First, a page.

Everyone in Blow Out is being surveilled: the camera sees into rooms, and acts as a surrogate to Burke, the murderer, as his eyes follow Nancy Allen’s Sally into a train station. The worst is when the camera gazes through windows at our protagonists. We feel a dual discomfort in this: the characters are being watched, which is creepy, but since there is no one else present in the world of the film, looking up from the street, we know we are the ones doing the watching. The very beginning of the film correlates the viewer with the murderer, but instead of dismissing the camera-as-viewer as some campy B-movie trope, that technique is continued throughout the “real” film as the audience is allowed to look through windows and watch from above as action is carried out below.
The overhead shot is another recurring darling of De Palma’s—it’s a Hitchcockian element that evokes different responses. In Blow Out, it’s used to show a lot of information at once, as in the scene when Jack realizes that all of his film has been wiped and we see him standing amidst a vast pile of celluloid strewn all over his floor. It’s an overwhelming shot, and displays Jack for essentially all that he is: a small, inconsequential man in way over his head.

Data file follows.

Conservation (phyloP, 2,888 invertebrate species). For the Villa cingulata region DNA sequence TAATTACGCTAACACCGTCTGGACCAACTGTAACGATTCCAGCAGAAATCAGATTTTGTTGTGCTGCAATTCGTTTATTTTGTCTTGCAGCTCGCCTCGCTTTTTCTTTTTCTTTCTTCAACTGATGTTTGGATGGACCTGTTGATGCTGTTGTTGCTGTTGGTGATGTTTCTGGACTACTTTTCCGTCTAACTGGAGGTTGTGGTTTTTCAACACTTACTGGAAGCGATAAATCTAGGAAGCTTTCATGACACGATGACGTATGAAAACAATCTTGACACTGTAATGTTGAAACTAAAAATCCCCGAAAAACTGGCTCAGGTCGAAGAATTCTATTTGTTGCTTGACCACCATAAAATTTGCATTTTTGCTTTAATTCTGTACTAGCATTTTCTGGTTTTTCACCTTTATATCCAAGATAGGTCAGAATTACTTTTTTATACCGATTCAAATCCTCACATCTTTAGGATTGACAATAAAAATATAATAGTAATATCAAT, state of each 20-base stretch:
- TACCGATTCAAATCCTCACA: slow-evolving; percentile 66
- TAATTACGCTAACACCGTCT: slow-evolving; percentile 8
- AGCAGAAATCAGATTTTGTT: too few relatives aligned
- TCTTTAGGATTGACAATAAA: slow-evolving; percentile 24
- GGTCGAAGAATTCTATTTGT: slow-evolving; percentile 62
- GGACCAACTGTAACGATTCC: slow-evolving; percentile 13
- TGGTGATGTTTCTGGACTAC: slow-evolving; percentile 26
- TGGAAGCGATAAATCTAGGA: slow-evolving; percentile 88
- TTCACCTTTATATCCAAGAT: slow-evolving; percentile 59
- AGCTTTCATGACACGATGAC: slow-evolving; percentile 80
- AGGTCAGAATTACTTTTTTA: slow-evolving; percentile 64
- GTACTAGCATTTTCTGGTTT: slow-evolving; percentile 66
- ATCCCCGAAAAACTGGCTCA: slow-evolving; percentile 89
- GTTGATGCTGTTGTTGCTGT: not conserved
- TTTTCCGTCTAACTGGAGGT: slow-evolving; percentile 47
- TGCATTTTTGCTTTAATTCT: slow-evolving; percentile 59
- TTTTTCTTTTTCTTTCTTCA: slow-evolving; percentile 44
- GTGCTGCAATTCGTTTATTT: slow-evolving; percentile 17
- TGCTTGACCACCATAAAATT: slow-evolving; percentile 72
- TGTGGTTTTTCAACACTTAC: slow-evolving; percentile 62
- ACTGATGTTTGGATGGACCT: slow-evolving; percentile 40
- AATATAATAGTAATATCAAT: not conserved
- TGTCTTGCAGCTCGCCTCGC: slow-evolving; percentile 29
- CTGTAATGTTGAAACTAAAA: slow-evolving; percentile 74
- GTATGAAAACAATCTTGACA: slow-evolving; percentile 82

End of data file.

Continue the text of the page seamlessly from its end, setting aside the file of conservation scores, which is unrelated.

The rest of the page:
Conversely, De Palma devotes a lot of time in Blow Out to things the audience does not get to see. The actual murders are skipped over, leaving the audience with only the lead-up and the aftermath. When we see Burke kill the first woman in his plan to create a fake series of sex killings to cover up his eventual murder of Sally, all we see of the actual kill is shadows on a wall backlit by red, like a pantomime on a stage. The director knows what he’s doing, teasing out bloodlust from the audience. Hiding behind a surface empathy, the viewer is vaguely disappointed as the climax of the scene is stolen from them. This is not a mistake.
De Palma is a controversial director because his films make us uncomfortable. They not only challenge the viewer, but also go a step further: they accuse us. We’re not escaping from anything when we watch one of his movies. We’re not allowed to forget or be absolved of any sins. Is this what you came here to see? Well, here you go.